• The Afghan king was enraged, as he had planned to establish an alliance to battle the Marathas. When the Durrani army arrived in Lahore and Delhi and battled against the weaker Maratha garrisons, the Marathas were defeated for the first time. As a result, Ahmad Shah persuaded Shuja-ud-Daula, the Nawab of Oudh, to support his army against the Marathas.
  • Moreover, as the Maratha empire expanded under Balaji Baji Rao, key intellectuals like Shah Waliullah and other Muslim clergies of the Mughal empire felt challenged. As a result, they pleaded with the Afghan ruler Ahmad Shah Durrari to pose a threat for the Marathas. This further strengthened Abdali’s resolve to attack the Maratha army. 
  • When the Afghan army retreated to Anupshahr, the Marathas occupied the the capital of the Mughals, Delhi. It was already a nearly abandoned city because of multiple invasions in the past and the consequential weaking of the empire. There was an incredible shortage of supplies in the Maratha camp. The Afghans tried their best in cutting off supplies and were successful. The army suffered due to extreme hunger and pleaded with Sadashiv Rao to go for war and die, rather than starve to death. This was the most immediate reason that the Third Battle of Panipat took place. 

Third Battle of Panipat: War Casualties 

  • The Third Fight of Panipat was the largest battle of the eighteenth century, resulting in a large number of losses in a single day. It lasted many days, with a total of 125,000 troops participating. Significant losses occurred on both sides, just as significant profits did. Although the exact number of soldiers killed has yet to be confirmed, it is widely assumed that 60,000-70,000 soldiers died in the fight. (Wikipedia). 
  • Nearly 100,000 are reported to have perished. According to the Bakhar chronicle by Shuja-ud-daula’s Diwan Kashi Raja, 40,000 prisoners of the Marathas were slaughtered on the day following the battle. The book “History of the Marathas” written by the British historian Grant Duff, proves this estimate to be accurate. Additionally, the monograph Panipat 1761( Shejwalker) claims that the Maratha casualties exceeded 100,000 in the Third Battle of Panipat. The variables of the prisoners and the casualties are prone to vary.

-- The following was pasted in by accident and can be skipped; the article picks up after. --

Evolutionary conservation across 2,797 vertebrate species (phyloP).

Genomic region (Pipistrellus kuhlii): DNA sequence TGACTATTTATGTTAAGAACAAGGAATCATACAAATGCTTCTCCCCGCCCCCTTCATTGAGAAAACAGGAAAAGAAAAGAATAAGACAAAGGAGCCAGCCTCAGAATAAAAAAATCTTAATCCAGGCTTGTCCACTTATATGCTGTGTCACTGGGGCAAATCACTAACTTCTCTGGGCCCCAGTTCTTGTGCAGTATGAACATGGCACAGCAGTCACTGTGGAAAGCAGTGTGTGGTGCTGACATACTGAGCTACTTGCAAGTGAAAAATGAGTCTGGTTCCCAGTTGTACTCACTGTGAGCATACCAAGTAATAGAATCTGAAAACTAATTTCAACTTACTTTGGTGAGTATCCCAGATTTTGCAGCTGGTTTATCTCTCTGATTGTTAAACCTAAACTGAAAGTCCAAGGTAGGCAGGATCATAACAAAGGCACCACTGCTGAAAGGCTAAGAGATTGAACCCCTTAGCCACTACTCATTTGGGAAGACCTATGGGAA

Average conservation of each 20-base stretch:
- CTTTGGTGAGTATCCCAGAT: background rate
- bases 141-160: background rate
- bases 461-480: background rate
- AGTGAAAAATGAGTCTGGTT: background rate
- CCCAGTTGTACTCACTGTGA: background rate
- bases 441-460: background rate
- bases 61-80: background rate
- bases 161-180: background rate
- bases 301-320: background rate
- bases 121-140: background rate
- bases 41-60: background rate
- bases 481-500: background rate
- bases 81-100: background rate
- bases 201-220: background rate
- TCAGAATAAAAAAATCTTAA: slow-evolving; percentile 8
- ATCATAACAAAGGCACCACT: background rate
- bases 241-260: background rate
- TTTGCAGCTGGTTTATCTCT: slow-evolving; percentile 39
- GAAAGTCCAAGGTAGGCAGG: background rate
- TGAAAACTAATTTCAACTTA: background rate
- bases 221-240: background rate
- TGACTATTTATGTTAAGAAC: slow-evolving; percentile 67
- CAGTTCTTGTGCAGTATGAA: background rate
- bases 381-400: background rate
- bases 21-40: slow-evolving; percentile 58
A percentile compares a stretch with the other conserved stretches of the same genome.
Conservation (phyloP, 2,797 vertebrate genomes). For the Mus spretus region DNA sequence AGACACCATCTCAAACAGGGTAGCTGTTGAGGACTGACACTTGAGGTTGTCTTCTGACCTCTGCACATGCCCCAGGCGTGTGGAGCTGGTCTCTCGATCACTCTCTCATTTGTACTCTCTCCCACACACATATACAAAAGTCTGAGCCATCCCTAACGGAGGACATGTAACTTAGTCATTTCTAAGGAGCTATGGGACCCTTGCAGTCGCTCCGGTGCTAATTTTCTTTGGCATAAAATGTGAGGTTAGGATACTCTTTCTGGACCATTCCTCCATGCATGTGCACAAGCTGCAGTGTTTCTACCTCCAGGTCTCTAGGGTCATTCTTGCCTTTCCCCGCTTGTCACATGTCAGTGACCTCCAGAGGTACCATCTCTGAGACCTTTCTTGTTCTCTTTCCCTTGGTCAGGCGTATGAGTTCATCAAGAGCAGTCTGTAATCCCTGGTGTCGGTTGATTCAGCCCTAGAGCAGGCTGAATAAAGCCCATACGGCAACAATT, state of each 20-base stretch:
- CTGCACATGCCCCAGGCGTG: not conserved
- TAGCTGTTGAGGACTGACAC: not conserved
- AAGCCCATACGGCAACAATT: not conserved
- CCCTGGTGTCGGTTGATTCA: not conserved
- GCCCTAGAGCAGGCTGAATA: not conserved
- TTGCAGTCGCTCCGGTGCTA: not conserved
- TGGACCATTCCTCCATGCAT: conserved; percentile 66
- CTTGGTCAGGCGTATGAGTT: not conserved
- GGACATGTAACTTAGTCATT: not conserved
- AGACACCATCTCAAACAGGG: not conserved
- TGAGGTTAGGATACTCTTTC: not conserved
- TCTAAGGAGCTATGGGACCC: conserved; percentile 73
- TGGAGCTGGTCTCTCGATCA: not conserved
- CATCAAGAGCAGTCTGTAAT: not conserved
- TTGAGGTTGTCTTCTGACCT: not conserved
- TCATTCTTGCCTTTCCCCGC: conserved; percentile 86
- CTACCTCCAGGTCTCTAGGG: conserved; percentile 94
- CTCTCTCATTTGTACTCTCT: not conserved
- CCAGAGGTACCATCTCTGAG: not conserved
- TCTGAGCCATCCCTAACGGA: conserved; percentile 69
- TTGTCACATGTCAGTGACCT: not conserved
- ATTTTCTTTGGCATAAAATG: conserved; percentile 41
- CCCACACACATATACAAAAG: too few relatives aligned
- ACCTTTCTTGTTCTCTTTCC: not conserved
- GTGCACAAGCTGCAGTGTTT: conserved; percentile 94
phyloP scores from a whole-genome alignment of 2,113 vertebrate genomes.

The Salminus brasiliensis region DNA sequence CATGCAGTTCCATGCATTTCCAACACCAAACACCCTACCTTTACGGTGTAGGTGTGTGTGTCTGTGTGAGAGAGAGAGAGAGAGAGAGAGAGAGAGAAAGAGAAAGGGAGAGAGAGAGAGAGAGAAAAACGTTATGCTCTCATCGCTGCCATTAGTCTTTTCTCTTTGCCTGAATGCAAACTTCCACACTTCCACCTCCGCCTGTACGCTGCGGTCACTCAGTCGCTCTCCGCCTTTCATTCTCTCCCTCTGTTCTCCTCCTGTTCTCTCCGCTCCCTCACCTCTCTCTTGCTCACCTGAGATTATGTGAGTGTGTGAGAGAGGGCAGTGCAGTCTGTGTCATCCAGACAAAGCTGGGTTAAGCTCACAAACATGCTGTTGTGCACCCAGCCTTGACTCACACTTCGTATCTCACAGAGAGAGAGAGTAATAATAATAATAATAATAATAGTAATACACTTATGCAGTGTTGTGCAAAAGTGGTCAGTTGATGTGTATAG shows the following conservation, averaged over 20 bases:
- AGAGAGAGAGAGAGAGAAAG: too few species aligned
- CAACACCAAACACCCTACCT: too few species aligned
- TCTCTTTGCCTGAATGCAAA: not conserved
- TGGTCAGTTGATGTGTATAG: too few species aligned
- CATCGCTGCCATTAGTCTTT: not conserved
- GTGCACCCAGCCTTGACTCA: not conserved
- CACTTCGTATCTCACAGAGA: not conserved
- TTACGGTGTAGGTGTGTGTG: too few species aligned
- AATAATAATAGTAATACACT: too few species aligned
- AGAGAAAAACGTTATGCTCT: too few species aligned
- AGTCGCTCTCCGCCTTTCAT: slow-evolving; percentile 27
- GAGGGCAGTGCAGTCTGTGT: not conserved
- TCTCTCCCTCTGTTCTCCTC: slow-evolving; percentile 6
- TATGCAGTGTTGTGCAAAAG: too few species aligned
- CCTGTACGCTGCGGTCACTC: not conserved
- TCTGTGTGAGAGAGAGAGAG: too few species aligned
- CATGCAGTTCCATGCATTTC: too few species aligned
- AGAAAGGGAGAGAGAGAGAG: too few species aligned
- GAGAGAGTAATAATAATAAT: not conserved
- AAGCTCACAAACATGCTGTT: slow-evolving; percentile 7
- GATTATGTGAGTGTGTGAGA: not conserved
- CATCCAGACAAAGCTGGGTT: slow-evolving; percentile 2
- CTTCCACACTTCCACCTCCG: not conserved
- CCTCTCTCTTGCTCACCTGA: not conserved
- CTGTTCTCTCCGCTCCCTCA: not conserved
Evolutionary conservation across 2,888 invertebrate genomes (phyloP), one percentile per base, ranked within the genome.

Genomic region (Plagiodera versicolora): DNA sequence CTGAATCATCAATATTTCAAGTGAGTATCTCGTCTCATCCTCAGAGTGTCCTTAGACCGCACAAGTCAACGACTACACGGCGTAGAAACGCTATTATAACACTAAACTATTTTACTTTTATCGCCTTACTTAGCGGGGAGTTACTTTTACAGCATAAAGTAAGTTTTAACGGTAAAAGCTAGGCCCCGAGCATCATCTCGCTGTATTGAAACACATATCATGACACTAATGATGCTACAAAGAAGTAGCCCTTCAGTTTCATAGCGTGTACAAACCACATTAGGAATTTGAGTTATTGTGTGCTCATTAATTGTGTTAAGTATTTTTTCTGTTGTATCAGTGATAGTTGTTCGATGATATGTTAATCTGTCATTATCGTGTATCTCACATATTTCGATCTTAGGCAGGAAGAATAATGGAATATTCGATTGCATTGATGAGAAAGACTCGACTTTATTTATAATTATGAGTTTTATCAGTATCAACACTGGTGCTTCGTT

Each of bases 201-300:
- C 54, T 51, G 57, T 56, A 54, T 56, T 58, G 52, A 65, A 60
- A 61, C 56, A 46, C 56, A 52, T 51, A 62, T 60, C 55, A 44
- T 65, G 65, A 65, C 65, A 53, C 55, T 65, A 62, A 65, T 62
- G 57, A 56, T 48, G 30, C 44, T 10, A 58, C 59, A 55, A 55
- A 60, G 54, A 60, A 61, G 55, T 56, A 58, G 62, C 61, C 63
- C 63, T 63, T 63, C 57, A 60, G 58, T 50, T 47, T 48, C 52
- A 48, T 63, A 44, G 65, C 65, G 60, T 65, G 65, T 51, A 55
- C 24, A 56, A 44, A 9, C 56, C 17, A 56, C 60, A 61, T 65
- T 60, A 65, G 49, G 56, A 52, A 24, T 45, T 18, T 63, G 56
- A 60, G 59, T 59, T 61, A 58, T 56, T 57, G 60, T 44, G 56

Reasons Why Marathas Lost the Third Battle of Panipat 

Several reasons contributed to the loss of the Maratha army in the Third Battle of Panipat. Some of them are as follows: 

  • The troops including the artillery, cavalry, musketry was significantly higher in the Durrani army than the Marathas. Since the Durrani army was a coalition of four forces, the resultant army was superior in number than the Marathas. Although the Marathas were joined by other Maratha forces, one of them lost confidence and declined to participate in the battle. 
  • After the Marathas started their northward journey to fight a war against the Afghan army, Shuja-ud-Daulah, the Nawab of Awadh was won over by Ahmad Shah Abdali. Eventually, the latter provided immense financial help to the Afghans that supported them during their long stay in India. Unable to gain the favor of the Nawab of Awadh was a crucial point that eventually contributed to the lack of resources or supplies for the Marathas. Whether the Afghan army would have won, if Shuja-ud-Daulah had not borne their expenses remains a matter of discussion.